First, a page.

Psychology of the consumer

When it comes to digital banking, all of the core suppliers and providers are keen to maximise consumer engagement across digital channels to ensure that their customer relationship proves more sticky than that of their competitors.

Paul Bartholomew-Keen is the managing consultant Europe at ZipZap Inc. Prior to joining ZipZap last December, he was the managing director of RBK Money – one of the leading payment platforms in Russia/CIS. Here he enabled international companies such as Bigpoint, Worldpay and InComm, to reach millions of consumers who prefer to pay with cash and alternative payment methods through local networks.

Bartholomew-Keen was previously the managing director of epay Ltd. Through his leadership, Paul delivered the strategic and operational transformation of the business and launched new products and services to over 150,000 sale locations throughout the UK

Bartholomew-Keen has also held a number of high profile positions within the banking and payments industry. During his career, he has been at the forefront of European prepaid product development and innovation at MasterCard, managed key elements of the current account portfolio at Lloyds TSB, headed customer management at Barclays for medium-sized businesses and led various strategic and development based roles at The Woolwich, Bank of Scotland and Barclaycard Merchant Services.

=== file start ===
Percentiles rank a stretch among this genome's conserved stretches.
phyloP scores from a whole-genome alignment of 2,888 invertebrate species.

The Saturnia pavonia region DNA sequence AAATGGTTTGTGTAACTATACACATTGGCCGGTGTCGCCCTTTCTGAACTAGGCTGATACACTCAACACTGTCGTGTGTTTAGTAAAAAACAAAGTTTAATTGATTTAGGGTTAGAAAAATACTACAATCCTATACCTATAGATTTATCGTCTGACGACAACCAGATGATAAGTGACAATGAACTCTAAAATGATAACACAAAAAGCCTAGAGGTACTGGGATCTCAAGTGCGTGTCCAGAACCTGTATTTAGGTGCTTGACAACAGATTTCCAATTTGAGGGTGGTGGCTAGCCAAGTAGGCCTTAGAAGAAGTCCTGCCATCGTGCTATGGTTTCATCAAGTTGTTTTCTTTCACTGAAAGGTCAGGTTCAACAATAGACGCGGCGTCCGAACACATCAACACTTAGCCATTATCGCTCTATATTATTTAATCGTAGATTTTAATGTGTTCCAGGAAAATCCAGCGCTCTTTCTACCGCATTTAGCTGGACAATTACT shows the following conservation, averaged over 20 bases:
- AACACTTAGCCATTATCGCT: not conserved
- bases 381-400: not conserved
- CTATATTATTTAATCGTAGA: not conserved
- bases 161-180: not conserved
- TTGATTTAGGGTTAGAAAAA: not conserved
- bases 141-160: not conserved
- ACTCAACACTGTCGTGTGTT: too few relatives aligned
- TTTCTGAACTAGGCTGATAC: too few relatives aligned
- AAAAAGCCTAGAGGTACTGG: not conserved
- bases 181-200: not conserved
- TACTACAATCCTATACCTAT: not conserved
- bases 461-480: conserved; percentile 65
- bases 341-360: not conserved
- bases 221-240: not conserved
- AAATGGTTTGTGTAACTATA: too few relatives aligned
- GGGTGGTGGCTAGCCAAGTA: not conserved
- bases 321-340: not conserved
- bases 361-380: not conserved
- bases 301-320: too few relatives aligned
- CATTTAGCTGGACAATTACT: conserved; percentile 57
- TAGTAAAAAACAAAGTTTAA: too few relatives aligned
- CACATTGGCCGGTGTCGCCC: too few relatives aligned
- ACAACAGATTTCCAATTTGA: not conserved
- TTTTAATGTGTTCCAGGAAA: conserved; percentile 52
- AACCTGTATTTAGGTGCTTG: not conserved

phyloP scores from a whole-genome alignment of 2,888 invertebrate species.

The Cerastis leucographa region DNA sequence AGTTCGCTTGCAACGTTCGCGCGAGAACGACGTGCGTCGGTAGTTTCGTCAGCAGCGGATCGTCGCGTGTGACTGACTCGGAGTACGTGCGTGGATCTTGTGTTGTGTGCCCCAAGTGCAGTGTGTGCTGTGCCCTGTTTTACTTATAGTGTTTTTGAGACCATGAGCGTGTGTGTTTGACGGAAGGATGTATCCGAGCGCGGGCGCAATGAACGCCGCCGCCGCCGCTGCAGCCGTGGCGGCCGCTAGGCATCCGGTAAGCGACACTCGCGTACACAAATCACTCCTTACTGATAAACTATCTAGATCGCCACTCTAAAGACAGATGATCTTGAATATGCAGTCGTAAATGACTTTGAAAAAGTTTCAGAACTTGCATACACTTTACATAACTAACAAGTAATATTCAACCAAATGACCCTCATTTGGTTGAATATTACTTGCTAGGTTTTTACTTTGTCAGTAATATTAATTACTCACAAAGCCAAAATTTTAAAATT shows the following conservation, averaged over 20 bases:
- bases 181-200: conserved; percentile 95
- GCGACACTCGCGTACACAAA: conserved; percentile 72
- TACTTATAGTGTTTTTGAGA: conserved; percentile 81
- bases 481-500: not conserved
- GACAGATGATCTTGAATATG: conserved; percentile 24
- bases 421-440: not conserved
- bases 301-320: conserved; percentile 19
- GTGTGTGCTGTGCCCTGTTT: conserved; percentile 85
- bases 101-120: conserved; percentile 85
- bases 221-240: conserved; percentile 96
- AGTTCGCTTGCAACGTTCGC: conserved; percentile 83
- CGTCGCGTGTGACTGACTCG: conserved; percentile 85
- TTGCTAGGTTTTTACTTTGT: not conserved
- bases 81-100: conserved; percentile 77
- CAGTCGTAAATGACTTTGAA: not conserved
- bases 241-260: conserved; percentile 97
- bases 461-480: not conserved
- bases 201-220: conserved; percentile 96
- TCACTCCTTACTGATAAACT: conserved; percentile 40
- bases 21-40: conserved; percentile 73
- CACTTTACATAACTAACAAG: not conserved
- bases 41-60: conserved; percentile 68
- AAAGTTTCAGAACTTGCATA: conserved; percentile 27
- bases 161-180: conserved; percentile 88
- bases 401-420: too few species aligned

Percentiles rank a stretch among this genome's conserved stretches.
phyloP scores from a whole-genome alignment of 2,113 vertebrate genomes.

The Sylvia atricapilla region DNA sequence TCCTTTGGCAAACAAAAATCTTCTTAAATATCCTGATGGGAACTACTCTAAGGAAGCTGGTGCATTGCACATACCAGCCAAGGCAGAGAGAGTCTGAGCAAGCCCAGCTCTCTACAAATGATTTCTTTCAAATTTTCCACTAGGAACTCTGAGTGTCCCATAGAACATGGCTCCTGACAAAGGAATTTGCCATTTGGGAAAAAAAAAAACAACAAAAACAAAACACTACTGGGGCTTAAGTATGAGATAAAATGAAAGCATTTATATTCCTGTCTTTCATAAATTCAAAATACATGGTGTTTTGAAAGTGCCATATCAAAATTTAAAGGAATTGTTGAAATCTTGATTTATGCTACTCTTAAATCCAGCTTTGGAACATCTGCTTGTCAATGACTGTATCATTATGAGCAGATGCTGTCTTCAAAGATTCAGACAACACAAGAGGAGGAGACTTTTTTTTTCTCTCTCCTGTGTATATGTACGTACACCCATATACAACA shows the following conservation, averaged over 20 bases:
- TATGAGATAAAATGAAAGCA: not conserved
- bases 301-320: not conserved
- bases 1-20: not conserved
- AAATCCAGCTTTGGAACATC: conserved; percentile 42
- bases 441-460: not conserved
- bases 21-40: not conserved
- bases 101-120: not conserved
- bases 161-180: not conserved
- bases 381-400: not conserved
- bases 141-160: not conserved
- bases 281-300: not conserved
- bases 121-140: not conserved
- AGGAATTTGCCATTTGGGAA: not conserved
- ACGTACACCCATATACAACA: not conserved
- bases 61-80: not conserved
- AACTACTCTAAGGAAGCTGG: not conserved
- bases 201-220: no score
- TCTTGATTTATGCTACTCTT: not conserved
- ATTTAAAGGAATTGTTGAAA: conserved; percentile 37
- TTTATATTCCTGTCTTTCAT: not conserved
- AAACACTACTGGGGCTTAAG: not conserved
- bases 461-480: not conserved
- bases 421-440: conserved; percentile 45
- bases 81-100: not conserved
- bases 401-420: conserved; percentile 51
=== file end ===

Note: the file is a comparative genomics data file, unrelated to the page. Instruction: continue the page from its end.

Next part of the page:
When it comes to digital banking, all of the core suppliers and providers are keen to maximise consumer engagement across digital channels to ensure that their customer relationship proves more sticky than that of their competitors.

That’s fine, but consumer engagement on digital platforms has to translate to revenue.

For example, does texting a customer to let them know that they are overdrawn, or sending them transaction confirmations, actually deliver value? It does tap into the softer issues of consumer relationship management but these types of engagements are very difficult to translate to the bottom line.

Providers need to think about the revenue generators that can be associated with other digital contacts.

Take the recent radio and web advertisements that PayPal have been running throughout December. They already make contact with their customer bases for core services but are letting them, and the wider public, know that you can log your card details safely with PayPal for online purchases. The revenue opportunity is geared around a simple message that PayPal will take away the hassles of you trying to buy something online at the check-out page.

This is the kind of simple psychology that needs to be replicated for banking consumers elsewhere if we are to see the returns on digital engagement.